For copyright reasons we did not use the middle section Canticle which was added by Paul Simon to this traditional folk song. The song was copyrighted by OUP in the 1930s (without the addition) and so we use the OUP version. We’ve used it twice for buskers in videos for the same reason. It belongs to OUP!
IN ENGLISH ELEMENTARY
Walking to New Orleans (Fats Domino) Unit 13, present continuous
Return to Sender (Blackwell-Scott, originally recorded by Elvis Presley) Unit 20, past simple
Leaving On A Jet Plane (John Denver, hit version by Peter, Paul & Mary) Unit 26, will, won’t
This is also used in Headway, but they used the John Denver version lyrics.
IN ENGLISH PRE-INTERMEDIATE
I Want To Stay Here (Carole King & Gerry Goffin, recorded by Steve & Eydie) Unit 7, want to do
This is a great Goffin & King melodic song, which was a major hit in the 60s, but is very hard to find in the original, Vince had to learn it from a vinyl record as it wasn’t on CD.
Stay (Maurice Williams) Unit 13, will & won’t
This was a hit several times for Maurice Williams & The Zodiacs, then for The Hollies, then The Four Seasons then Jackson Browne. We used elements of all four versions, and we felt that Vince did a superb job. We used this as play-out music for every IN English talk we did.
Have You Heard The News? (NON-AUTHENTIC) Unit 22, present perfct
Written for Grapevine Two (see below) and re-used due to its popularity
Tower of Strength (Burt Bacharach & Bob Hilliard) Unit 26, Type Two Conditional
This was one of three songs competing for this place. We played them to groups of students and they chose this song overwhelmingly. It’s a very over-the-top power ballad and they found it (a) hilarious (b) very catchy.
STRUCTURED SONGS (mainly by Vince Cross & Peter Viney)
Hello, unit 1
Numbers, Greetings, To Be. A novelty song sung by two Martians who are greeting a petrol pump (!)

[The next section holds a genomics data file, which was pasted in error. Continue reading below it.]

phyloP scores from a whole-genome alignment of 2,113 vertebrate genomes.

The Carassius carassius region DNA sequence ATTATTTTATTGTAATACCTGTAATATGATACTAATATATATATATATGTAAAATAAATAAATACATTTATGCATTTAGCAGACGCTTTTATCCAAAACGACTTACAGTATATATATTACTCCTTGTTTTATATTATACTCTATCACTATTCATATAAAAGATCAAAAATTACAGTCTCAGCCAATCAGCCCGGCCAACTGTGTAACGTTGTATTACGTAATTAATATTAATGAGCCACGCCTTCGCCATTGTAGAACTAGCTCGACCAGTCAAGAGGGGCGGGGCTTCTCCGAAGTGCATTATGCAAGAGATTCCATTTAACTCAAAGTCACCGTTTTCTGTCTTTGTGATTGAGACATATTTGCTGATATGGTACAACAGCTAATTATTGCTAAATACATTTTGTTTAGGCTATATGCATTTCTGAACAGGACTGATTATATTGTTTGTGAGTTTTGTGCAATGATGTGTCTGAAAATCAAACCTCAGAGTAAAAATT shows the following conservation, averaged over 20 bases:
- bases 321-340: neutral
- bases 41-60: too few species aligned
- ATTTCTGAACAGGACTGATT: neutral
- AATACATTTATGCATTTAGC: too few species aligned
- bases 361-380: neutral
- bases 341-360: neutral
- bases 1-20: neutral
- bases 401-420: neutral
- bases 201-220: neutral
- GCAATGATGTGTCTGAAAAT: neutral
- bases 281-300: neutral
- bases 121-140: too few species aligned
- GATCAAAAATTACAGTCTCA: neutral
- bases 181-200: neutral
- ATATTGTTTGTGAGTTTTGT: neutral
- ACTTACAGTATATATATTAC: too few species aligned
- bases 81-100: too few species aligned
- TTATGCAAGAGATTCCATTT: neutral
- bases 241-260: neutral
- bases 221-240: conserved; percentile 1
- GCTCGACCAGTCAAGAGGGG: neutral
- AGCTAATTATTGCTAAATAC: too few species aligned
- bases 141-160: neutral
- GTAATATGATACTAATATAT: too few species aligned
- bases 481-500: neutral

Tall Thin Annie Unit 13
Adjectives, To Be – present tense.
A send-up of the early days of rock ‘n’ roll when there were songs about Long Tall Sally, Dizzy Miss Lizzy, Short Fat Fannie, Bony Moronie and a host of others with similar names.
Mickey Can’t Dance Unit 21
This goes with a story in the course about a rock group composed of disabled musicians. It’s supposed to be their hit record. The style is AOR – ‘album orientated rock’.
Let’s Go To A Movie Unit 39
will, won’t, shall, let’s.
Cheerful and bouncy – the style influence was Eurovision Song Contest.
Nothing to do Unit 2
This is the first of the mock-rap songs. Rap is great for those who are embarrassed by their own singing voices.
Hot Air Unit 9
The past continuous, indefinite pronouns.
A dreamy relaxed song. We tried hard not make the structure too obvious here.
Have you heard the news? Unit 17
The present perfect.
The style is folk-rock with prominent electric guitars – Peter, Paul and Mary on a good day, if you like. So far this has proved the most popular song of all, and by such a margin that we re-recorded it and used it again in IN English Elementary.
Rules & Regulations Unit 25
must, mustn’t, have to, can’t etc.
A rap song with a melodic chorus.
I used to be a star Unit 37
used to do.
This is a deliberate pastiche of a certain singer/ songwriter style. It is a very definite Elton John pastiche.
Telling each other lies Unit 2
Reflexive & emphatic pronouns.
Vince had a tremendously difficult task here. We had asked for a melody which might be sung as a duet between an imaginary ageing soul singer and a younger female singer. We told him that we wanted the kind of record that would be a number one hit in the USA, but be awful. A romantic dramatic ballad.
Give me Time Unit 12
Rules, warnings let / make someone do.
Rap with a melodic chorus again.
From a distance Unit 18 (AUTHENTIC)
Simple form verbs, quantity.
By Julie Gold. It has a lovely, slightly folky melody.
Ballad of the Outlaws Unit 29
Past tense; would / used to.
We wanted an outlaw song, and listened to a large number of authentic ones. The lyrics always proved too difficult, and we wanted several well-known outlaws to be mentioned. It has a country and western feel.
Sometimes I wish Unit 38
Wishes & regrets.
The style can best be described as ‘like Rod Stewart’ (we wish).
MAIN STREET TWO
You Can Do It Unit 13
We had fun with this. We wanted it to sound like early 1960s surf music complete with a cheap Farfisa organ sound. This is surprisingly hard to re-create on an elaborate modern synthesizer.
STREAMLINE ENGLISH DIRECTIONS
Rock & Roll Is Dead (Peter Viney & Guy Wellman)